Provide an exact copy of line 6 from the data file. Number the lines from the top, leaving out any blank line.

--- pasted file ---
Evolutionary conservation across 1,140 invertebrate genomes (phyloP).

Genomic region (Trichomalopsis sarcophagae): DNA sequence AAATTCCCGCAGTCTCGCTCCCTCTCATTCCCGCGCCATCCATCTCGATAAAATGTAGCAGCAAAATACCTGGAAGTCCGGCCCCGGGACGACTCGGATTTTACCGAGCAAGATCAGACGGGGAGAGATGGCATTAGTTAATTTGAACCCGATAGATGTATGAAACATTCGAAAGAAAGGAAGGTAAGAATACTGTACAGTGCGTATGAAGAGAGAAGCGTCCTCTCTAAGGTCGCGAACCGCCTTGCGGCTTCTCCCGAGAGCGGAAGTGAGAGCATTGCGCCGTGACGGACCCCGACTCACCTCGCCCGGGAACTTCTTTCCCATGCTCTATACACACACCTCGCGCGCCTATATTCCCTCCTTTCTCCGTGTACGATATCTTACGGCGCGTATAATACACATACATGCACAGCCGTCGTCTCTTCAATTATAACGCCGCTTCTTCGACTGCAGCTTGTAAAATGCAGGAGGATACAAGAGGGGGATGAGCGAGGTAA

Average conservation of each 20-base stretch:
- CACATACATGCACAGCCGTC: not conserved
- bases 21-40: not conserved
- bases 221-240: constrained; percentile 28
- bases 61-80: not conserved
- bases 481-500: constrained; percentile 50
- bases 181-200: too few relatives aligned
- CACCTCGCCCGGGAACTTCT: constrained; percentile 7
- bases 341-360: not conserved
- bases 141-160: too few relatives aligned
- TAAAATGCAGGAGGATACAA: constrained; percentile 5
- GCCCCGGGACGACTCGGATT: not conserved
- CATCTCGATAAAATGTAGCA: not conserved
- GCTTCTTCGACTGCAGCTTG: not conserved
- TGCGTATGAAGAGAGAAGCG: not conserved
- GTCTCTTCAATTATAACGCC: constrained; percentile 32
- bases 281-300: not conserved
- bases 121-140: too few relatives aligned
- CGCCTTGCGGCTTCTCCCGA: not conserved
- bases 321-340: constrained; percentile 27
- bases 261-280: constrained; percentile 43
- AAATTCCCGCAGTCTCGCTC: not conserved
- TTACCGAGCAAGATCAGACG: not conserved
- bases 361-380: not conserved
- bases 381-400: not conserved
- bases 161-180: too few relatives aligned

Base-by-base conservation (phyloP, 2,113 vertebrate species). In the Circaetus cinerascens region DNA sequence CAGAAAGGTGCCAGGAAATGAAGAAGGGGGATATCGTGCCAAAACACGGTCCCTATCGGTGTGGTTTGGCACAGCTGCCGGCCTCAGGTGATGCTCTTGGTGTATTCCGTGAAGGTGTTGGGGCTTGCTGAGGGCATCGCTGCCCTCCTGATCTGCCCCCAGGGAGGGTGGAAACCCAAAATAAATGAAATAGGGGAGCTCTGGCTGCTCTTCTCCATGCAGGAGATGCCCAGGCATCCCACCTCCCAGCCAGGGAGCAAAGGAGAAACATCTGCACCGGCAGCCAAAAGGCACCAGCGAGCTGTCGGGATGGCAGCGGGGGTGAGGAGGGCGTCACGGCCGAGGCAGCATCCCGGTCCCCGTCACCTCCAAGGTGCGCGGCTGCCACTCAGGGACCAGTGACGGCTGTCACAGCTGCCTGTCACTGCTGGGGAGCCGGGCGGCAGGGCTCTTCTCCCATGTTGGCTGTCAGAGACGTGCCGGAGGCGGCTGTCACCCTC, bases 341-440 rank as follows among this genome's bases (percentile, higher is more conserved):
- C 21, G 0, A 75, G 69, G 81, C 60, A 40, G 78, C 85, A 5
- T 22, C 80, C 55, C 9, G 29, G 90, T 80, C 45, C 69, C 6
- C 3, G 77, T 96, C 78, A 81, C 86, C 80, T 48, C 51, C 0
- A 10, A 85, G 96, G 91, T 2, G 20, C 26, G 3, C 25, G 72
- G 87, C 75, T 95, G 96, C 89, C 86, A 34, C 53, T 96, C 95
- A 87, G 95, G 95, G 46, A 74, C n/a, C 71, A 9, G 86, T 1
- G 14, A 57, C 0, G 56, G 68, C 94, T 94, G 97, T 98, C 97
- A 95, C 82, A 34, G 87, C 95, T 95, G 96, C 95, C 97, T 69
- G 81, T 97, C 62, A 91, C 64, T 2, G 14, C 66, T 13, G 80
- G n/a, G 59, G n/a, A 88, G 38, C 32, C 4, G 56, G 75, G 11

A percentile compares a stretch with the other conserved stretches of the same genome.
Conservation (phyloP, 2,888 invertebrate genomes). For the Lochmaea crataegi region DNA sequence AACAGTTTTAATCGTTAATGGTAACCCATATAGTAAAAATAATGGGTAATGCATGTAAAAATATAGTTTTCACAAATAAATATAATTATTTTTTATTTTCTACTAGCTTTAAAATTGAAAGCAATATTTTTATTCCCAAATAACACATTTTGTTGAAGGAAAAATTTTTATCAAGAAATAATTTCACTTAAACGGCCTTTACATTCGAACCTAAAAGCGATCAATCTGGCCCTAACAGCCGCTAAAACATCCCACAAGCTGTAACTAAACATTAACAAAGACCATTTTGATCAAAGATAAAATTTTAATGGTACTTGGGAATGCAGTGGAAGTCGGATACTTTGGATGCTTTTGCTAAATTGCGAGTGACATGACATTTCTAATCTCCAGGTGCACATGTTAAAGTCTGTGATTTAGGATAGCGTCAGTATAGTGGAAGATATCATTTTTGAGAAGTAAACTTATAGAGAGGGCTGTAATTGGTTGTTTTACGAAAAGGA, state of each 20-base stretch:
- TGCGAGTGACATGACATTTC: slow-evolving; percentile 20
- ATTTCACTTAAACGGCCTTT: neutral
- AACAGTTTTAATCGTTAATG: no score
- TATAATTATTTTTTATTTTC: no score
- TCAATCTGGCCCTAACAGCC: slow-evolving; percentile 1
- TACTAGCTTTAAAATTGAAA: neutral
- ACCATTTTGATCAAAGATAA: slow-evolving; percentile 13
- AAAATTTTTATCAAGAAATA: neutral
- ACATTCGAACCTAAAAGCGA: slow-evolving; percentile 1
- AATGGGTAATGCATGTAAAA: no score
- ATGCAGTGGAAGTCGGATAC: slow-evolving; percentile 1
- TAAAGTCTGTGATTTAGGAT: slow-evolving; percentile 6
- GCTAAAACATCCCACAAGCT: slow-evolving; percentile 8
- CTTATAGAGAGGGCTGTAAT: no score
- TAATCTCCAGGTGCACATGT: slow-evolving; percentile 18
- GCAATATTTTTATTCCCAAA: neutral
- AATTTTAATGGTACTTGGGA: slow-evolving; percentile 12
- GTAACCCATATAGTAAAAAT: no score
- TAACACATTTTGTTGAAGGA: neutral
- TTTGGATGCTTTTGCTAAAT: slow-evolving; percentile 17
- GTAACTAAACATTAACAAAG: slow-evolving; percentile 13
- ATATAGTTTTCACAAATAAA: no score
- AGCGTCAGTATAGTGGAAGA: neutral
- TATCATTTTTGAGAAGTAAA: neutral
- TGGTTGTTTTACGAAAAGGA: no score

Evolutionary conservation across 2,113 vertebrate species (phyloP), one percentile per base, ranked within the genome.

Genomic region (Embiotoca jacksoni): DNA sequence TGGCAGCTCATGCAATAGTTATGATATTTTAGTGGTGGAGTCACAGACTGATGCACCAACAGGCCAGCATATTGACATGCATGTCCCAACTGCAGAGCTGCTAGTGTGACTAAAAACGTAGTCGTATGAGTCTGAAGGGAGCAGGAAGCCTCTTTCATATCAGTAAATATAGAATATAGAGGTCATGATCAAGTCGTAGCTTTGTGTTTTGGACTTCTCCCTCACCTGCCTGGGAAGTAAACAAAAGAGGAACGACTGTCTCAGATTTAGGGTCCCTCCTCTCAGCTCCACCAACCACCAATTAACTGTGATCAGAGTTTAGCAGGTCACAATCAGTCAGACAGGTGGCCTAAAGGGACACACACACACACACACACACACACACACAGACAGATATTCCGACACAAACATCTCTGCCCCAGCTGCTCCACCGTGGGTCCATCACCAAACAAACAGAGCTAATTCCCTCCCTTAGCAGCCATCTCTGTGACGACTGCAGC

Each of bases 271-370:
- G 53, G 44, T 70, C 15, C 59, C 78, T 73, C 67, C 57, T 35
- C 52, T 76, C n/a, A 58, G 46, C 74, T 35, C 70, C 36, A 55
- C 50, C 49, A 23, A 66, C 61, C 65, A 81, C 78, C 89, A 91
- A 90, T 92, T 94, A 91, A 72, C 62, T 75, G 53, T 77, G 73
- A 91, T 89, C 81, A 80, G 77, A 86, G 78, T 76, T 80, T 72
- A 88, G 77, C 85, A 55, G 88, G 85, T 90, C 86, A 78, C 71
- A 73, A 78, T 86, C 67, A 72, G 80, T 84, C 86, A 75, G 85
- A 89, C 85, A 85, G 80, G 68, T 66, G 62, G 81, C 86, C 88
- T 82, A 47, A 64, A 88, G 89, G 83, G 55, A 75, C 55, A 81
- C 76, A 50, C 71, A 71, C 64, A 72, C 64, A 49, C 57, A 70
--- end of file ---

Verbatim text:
- bases 221-240: constrained; percentile 28